Centre for Research in Communication and Culture


29 April 2020

Emma Richardson - Resisting categorisation of ‘vulnerable’ in investigative police interviews

Presented By DARG
  • 13:00-14:30
  • Online (Please email s.parslow@lboro.ac.uk to attend)

About this event

The data for this session comes from a corpus of investigative interviews from an English police force in which vulnerable adult and child witnesses report being victim of sexual assault and rape*. Research suggests that vulnerable victims or witnesses, particularly those with intellectual impairment or disability, are more likely to be sexually abused or assaulted than those without, yet are less likely to report and go on to have their cases heard in court. There are a variety of reasons for the latter part of this complex issue but they often centre around the perceived quality of evidence obtained through investigative interviews. Special measures can be taken to assist both parties to obtain ‘best evidence’. Identifying vulnerability is challenging without a full assessment and guidance such as, ‘Vulnerable and Intimidated Witnesses: A Police Service Guide document’ (Ministry of Justice, 2011) provides ‘prompts’ to assist with identifying vulnerability in the interview. In the guidance, there is an acknowledgement that some witnesses may self-identify as vulnerable while others may be reluctant. I’m interested in question-answer sequences in which officers attempt to reveal witness vulnerability and in doing so categorise the witness as vulnerable for any future audience of the tape.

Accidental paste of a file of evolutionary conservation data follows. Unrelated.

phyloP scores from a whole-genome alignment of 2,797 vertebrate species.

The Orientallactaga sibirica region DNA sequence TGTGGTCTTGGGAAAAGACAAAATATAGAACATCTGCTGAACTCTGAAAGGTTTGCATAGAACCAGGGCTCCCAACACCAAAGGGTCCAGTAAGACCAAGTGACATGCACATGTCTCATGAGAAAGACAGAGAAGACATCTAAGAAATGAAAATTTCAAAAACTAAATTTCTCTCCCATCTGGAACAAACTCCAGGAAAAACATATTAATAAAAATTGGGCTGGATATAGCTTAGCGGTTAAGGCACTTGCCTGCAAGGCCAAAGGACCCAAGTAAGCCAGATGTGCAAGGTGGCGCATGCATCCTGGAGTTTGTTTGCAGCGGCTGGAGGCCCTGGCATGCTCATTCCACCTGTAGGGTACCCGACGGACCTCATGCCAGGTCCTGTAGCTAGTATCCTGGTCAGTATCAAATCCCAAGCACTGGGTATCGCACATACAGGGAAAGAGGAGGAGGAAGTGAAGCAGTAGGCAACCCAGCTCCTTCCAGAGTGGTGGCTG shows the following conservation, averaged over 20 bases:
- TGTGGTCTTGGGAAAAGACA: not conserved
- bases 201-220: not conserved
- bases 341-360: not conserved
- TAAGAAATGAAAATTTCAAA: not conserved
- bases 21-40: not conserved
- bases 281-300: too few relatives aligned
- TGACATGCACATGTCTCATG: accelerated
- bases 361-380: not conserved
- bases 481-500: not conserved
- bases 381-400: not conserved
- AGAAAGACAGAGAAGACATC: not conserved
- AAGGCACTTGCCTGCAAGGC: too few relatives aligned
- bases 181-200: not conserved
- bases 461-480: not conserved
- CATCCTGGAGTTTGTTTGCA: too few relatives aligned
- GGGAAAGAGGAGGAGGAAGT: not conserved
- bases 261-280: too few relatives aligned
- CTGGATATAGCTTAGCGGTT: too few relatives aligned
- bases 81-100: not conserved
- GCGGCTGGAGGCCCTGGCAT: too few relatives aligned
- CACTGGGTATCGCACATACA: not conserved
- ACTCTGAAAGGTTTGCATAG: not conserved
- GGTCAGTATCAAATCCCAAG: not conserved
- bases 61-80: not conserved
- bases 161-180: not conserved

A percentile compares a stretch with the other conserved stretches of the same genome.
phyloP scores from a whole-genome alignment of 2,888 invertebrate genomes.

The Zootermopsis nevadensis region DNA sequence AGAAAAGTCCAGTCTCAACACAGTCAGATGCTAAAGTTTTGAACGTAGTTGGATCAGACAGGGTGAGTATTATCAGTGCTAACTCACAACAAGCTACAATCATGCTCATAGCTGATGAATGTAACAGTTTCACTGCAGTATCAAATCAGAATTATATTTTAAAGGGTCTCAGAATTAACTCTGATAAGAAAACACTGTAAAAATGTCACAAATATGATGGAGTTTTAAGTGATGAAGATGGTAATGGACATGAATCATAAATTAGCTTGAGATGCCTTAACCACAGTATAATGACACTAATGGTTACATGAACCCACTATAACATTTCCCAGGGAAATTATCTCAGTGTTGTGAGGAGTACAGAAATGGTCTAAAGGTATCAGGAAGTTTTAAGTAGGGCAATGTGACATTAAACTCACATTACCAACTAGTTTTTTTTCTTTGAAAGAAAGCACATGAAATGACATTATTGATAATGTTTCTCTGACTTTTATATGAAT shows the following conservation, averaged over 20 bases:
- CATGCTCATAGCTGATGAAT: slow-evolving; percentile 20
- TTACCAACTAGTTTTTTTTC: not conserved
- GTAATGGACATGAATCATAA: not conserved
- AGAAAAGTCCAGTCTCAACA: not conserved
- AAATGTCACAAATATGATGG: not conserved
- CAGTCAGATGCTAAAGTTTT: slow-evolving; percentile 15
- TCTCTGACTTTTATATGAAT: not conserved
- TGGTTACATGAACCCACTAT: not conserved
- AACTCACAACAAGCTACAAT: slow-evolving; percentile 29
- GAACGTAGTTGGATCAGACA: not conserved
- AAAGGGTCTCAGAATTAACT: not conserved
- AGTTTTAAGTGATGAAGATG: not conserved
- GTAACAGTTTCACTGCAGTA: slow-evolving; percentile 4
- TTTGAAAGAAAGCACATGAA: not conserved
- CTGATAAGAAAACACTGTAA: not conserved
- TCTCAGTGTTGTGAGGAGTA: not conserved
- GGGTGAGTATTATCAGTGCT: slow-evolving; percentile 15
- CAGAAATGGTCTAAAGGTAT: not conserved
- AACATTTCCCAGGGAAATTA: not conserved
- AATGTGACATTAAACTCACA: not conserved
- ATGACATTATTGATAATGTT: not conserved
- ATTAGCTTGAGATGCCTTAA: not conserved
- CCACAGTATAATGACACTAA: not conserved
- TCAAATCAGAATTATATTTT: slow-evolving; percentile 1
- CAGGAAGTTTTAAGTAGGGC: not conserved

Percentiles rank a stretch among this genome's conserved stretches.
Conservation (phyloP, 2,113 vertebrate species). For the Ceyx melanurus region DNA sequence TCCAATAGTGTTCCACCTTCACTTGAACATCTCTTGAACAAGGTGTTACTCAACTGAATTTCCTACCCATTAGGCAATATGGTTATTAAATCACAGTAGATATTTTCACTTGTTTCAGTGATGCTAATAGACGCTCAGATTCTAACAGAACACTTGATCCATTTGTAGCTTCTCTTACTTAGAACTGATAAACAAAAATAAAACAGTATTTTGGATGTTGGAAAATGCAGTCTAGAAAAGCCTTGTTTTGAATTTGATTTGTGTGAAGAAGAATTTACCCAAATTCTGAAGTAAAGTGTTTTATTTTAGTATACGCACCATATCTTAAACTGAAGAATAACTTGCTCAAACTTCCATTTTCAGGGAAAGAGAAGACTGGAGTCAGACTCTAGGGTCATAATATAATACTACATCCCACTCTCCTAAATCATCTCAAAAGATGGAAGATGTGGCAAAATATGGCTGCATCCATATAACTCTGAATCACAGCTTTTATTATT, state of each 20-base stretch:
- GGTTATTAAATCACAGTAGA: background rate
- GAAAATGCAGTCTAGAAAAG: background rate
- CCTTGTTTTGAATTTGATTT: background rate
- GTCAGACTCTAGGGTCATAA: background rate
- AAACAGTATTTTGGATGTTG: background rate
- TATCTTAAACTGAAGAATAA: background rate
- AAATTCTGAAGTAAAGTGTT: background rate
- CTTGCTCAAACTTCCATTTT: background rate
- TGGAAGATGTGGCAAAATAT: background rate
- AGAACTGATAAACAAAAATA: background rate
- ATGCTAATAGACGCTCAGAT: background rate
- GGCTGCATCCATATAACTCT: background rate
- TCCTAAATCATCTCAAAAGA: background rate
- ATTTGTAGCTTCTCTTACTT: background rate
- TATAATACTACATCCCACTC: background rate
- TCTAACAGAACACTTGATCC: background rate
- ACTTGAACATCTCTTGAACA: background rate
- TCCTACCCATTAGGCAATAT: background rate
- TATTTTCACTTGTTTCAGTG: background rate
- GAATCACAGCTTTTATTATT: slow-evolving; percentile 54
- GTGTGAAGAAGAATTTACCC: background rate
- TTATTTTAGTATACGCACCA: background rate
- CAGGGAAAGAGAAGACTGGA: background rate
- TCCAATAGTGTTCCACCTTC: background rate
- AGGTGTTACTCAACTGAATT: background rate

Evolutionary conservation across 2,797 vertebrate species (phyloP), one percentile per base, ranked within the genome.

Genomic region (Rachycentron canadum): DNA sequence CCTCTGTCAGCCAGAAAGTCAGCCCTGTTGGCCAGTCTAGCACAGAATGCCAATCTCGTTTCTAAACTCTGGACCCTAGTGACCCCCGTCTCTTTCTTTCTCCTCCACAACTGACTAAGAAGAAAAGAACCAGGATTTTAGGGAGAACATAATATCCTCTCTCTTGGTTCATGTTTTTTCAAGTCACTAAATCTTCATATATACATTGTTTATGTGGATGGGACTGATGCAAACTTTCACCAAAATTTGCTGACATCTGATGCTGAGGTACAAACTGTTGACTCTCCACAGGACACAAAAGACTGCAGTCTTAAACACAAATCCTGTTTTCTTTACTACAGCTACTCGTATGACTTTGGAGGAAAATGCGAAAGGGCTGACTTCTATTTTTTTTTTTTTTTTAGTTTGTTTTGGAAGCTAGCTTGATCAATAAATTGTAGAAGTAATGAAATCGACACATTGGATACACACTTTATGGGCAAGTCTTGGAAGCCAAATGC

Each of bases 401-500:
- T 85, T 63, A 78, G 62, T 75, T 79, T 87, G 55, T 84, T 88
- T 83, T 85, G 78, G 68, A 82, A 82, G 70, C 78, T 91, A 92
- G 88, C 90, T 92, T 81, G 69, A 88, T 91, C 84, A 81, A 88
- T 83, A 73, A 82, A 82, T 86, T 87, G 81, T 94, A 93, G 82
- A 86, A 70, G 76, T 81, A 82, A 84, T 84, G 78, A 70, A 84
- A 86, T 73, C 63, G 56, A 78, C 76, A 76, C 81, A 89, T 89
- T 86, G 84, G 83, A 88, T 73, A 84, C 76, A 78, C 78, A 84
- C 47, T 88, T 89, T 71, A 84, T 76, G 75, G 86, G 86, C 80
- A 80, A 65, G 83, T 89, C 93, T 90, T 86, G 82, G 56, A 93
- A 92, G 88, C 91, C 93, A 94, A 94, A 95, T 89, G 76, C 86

*The extract does not contain details of any sexual assault or rape.